An example of cognition is the thought process you undergo when you learn how to do a new math problem for the first time.
- the process of knowing in the broadest sense, including perception, memory, and judgment
- the result of such a process; perception, conception, etc.
Origin of cognitionMiddle English cognicioun ; from Classical Latin cognitio, knowledge ; from cognitus, past participle of cognoscere, to know ; from co-, together + gnoscere, know
- The mental process of knowing, including aspects such as awareness, perception, reasoning, and judgment.
- That which comes to be known, as through perception, reasoning, or intuition; knowledge.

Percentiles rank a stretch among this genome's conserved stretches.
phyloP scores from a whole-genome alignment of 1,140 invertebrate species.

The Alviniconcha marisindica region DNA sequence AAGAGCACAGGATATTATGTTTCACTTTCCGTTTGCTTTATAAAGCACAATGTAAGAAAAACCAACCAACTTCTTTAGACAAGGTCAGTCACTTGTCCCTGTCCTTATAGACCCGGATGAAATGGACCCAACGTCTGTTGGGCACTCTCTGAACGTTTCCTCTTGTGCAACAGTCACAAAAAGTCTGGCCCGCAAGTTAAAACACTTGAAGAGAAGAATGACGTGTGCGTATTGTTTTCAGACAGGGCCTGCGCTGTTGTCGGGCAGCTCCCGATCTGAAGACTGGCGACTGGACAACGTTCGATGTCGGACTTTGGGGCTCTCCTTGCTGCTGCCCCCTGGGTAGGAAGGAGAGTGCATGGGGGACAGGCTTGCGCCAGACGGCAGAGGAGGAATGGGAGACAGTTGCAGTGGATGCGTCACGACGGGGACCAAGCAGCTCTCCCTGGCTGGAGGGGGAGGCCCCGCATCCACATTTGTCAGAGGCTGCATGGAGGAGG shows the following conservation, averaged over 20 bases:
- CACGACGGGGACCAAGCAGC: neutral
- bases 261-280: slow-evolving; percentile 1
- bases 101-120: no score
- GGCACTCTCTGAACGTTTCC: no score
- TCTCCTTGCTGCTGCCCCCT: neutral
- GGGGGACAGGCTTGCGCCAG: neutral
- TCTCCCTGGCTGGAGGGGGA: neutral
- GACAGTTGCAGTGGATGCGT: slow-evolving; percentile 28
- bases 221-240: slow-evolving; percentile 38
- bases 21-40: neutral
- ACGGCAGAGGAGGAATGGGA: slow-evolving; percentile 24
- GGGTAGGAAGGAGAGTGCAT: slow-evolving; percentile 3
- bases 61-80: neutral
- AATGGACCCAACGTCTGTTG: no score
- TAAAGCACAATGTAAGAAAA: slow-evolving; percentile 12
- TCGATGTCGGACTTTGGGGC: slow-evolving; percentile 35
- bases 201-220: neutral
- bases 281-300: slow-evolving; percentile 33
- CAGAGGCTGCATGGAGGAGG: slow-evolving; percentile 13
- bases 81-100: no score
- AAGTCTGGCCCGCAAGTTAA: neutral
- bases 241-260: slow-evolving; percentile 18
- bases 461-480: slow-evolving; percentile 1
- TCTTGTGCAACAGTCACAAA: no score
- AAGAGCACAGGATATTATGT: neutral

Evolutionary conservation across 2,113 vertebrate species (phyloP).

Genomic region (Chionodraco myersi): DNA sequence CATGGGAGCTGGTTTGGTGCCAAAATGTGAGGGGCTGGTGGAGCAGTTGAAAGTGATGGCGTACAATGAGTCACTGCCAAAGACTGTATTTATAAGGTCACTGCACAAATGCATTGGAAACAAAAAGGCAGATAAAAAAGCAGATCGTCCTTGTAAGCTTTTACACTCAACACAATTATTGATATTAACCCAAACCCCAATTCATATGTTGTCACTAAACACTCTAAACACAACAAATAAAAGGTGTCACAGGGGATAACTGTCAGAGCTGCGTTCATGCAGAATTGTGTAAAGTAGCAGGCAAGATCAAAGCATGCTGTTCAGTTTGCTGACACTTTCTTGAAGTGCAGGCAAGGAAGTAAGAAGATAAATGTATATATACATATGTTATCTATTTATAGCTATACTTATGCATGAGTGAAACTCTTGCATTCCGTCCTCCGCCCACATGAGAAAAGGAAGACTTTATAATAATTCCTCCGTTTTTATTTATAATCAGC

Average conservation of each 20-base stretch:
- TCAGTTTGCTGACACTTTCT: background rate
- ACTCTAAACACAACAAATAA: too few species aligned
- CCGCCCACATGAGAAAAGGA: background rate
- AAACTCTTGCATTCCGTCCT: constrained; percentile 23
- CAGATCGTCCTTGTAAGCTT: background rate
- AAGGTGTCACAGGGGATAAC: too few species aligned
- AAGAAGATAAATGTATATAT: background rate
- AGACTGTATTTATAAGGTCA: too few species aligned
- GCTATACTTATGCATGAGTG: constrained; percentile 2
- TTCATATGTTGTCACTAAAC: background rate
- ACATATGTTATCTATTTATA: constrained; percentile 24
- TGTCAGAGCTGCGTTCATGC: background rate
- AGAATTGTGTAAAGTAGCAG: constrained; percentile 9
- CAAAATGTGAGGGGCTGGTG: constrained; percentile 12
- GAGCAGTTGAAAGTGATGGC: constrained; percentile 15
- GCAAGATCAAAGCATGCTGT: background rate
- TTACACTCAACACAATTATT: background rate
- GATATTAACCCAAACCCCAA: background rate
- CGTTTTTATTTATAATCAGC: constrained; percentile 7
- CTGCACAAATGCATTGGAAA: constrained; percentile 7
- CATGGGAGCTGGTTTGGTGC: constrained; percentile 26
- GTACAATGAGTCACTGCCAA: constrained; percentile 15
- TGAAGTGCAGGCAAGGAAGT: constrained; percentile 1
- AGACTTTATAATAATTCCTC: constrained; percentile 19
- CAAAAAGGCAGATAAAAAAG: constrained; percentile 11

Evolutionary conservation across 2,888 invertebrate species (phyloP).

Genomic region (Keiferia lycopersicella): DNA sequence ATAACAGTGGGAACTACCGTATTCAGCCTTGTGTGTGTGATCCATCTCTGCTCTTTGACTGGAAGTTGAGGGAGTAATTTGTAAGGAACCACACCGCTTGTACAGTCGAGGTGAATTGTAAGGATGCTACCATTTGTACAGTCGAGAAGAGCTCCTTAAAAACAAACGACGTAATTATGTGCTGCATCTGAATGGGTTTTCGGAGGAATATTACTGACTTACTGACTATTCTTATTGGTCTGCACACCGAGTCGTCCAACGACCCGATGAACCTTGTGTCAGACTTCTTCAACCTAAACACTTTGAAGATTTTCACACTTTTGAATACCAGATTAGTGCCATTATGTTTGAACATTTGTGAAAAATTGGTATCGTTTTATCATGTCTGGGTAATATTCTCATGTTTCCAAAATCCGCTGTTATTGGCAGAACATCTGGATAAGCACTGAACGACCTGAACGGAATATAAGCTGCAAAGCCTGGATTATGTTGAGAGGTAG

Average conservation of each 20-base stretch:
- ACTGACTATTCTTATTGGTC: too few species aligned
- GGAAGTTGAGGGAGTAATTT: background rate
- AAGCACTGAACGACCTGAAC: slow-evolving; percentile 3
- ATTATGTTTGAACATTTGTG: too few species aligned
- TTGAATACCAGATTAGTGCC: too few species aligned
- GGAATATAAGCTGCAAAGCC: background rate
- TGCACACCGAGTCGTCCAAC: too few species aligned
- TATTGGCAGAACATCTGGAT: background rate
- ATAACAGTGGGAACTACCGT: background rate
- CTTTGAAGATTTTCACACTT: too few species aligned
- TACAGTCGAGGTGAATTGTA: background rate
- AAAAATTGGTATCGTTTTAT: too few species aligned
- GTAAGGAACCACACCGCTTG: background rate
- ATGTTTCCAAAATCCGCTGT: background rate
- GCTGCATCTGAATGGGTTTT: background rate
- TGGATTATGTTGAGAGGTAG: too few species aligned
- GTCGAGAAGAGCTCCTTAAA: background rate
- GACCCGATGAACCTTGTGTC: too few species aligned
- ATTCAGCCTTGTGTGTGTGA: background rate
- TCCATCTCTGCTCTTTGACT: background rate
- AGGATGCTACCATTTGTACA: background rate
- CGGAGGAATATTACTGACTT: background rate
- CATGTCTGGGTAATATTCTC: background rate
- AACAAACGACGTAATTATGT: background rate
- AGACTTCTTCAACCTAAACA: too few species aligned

Origin of cognitionMiddle English cognicioun, from Latin cogniti&omacron;, cogniti&omacron;n-, from cognitus, past participle of cogn&omacron;scere, to learn : co-, intensive pref.; see co– + gn&omacron;scere, to know; see gn&omacron;- in Indo-European roots.
(countable and uncountable, plural cognitions)
From Middle English cognicion, from Latin cognitio (“knowledge, perception, a judicial examination, trial”), from cognitus, past participle of cognoscere (“to know”), from co- (“together”) + *gnoscere, older form of noscere (“to know”); see know, and compare cognize, cognizance, cognizor, cognosce, connoisseur.